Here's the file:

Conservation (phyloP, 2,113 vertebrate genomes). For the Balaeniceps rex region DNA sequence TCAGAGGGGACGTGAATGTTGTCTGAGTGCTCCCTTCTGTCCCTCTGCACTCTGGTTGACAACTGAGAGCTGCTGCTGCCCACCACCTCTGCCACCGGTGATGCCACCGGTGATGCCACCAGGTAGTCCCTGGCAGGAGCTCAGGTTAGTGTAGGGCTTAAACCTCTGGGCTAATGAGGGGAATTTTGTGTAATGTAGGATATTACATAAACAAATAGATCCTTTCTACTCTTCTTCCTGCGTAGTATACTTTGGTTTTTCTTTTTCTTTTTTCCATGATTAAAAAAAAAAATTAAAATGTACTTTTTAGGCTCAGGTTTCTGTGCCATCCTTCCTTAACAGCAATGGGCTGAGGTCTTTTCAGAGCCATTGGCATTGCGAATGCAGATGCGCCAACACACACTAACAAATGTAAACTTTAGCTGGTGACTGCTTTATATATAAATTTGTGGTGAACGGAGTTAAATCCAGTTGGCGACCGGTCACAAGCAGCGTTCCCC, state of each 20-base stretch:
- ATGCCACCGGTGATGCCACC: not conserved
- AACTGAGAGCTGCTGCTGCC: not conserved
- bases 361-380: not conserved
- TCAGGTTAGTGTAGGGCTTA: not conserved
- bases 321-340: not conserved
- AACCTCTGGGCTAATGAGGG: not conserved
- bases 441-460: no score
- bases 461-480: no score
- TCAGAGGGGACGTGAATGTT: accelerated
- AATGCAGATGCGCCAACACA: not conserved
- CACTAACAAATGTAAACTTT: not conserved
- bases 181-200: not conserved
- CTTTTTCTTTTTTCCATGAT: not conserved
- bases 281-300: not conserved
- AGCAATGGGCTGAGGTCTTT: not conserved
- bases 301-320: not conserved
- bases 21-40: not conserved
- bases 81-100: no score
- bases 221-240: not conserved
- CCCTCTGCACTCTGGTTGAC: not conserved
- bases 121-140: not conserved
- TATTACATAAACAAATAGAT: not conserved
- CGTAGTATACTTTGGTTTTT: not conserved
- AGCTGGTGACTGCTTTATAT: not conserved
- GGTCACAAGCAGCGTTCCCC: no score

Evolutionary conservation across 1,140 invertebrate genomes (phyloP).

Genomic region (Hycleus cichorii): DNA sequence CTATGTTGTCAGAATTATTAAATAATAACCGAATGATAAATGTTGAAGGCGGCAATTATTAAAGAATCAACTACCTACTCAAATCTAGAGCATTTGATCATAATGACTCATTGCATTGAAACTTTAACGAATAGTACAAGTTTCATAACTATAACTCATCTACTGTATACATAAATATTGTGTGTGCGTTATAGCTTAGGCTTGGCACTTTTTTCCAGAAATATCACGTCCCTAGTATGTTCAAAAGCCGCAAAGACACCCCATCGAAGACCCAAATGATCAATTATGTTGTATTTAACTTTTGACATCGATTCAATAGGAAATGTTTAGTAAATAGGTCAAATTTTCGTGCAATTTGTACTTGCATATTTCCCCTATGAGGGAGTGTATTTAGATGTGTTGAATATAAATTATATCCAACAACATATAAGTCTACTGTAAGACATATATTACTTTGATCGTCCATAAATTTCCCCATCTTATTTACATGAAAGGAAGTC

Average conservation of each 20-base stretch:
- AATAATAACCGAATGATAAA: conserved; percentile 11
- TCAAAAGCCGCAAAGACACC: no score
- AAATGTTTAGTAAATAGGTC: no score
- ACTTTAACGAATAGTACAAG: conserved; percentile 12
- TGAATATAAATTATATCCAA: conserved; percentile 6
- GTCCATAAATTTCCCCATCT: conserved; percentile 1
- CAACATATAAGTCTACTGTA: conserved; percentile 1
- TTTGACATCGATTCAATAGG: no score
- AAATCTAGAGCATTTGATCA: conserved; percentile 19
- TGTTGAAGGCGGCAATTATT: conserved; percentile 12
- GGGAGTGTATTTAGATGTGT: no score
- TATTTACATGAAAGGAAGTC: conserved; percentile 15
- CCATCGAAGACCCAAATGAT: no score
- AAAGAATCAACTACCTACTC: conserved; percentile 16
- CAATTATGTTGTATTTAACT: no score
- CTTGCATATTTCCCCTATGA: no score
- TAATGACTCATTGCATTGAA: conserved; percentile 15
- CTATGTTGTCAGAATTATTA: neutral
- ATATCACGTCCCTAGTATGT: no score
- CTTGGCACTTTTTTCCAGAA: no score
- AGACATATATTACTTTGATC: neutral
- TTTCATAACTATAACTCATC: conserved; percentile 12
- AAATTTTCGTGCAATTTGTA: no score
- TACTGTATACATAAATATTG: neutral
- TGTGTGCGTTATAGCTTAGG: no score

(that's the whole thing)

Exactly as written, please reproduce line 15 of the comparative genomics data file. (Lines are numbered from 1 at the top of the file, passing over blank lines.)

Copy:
- bases 281-300: not conserved